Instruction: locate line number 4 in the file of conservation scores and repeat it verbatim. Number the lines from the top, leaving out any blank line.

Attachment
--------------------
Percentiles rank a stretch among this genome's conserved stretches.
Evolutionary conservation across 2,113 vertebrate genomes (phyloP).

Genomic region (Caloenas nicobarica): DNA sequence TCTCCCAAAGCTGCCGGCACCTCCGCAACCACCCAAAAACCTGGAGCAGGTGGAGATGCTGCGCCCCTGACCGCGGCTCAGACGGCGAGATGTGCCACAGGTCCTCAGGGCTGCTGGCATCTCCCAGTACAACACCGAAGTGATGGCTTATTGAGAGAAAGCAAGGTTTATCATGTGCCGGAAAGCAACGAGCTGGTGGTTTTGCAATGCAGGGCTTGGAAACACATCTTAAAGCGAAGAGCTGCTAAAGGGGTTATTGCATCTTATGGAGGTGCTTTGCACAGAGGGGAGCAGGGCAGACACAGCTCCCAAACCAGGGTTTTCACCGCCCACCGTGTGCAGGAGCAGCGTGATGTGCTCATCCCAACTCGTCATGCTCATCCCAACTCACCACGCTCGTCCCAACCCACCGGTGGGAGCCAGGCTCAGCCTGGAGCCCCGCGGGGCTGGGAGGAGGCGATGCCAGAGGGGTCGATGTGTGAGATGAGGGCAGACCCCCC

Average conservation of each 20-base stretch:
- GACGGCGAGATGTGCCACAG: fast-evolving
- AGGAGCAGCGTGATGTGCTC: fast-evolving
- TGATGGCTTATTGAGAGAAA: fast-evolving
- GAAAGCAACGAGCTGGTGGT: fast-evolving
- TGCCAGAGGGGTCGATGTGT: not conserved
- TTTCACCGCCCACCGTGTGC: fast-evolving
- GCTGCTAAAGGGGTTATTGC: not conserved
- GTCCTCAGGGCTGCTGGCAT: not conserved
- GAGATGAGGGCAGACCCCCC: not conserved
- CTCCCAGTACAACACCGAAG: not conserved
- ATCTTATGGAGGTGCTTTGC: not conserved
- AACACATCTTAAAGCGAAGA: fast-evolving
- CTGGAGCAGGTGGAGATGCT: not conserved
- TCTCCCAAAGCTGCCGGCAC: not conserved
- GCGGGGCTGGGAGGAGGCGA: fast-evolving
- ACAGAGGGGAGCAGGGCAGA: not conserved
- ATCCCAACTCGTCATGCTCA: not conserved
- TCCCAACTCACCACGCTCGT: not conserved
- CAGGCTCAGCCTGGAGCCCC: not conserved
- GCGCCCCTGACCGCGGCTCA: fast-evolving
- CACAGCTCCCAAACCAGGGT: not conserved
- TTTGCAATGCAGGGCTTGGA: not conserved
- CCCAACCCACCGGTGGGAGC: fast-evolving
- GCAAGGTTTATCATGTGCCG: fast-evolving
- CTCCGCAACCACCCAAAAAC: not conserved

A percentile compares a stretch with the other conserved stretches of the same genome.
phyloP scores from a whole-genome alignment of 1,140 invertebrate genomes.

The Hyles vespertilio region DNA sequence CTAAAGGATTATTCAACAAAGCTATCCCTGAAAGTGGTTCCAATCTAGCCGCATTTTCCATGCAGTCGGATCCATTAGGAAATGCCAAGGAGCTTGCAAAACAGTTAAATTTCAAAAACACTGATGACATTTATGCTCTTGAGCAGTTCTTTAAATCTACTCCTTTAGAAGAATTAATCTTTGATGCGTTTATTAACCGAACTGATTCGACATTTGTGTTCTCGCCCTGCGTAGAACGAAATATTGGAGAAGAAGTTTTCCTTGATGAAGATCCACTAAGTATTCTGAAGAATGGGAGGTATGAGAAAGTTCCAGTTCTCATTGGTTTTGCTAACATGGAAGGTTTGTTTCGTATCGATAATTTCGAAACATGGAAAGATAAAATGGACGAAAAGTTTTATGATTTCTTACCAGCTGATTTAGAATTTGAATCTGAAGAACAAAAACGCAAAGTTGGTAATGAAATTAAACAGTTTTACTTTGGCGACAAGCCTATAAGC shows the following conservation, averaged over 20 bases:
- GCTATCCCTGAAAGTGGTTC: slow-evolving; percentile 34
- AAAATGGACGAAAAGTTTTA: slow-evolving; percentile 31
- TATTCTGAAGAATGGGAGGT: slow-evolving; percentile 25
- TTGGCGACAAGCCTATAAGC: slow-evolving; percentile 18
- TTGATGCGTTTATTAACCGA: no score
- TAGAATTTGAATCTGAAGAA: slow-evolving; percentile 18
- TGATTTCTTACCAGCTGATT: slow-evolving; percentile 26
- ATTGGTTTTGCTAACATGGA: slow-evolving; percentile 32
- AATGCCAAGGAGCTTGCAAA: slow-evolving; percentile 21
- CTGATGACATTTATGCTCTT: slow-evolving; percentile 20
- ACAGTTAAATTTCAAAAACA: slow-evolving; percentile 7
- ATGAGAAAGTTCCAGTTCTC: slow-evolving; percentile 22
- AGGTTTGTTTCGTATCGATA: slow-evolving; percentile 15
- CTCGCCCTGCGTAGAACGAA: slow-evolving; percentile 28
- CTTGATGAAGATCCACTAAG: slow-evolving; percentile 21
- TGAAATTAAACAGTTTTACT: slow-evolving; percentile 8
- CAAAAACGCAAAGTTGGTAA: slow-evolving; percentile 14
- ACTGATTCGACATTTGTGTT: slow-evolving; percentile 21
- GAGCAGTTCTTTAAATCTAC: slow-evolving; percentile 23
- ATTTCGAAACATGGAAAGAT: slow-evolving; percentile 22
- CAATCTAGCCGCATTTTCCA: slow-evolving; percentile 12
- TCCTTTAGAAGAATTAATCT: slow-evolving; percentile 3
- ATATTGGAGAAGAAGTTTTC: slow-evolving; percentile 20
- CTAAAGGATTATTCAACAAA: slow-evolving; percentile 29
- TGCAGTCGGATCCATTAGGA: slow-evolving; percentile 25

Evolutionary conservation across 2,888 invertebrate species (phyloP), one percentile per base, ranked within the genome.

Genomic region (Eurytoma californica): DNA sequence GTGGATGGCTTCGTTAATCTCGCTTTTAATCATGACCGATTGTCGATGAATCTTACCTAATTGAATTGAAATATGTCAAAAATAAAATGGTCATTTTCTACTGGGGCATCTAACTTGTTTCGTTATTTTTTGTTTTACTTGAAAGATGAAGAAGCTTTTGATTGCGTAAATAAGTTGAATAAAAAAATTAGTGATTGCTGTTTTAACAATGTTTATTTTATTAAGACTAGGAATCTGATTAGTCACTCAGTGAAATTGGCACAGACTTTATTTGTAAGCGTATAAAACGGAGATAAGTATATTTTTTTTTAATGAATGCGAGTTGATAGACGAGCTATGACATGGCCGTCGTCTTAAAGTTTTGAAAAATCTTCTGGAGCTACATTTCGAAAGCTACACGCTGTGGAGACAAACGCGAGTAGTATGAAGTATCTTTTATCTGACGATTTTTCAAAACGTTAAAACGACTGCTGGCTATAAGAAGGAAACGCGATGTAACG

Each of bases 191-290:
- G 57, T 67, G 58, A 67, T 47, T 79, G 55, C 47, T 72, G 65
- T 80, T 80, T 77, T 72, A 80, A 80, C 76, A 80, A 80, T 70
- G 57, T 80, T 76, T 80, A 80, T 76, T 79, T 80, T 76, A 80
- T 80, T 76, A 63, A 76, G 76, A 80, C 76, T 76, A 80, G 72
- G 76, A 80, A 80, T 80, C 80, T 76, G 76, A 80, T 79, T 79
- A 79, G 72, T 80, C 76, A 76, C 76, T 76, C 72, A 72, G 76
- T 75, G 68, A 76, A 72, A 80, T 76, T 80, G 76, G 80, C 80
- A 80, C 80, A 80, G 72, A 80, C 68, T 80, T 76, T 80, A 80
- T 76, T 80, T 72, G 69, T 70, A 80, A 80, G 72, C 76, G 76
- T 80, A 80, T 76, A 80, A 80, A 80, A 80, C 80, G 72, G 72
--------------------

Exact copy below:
Average conservation of each 20-base stretch: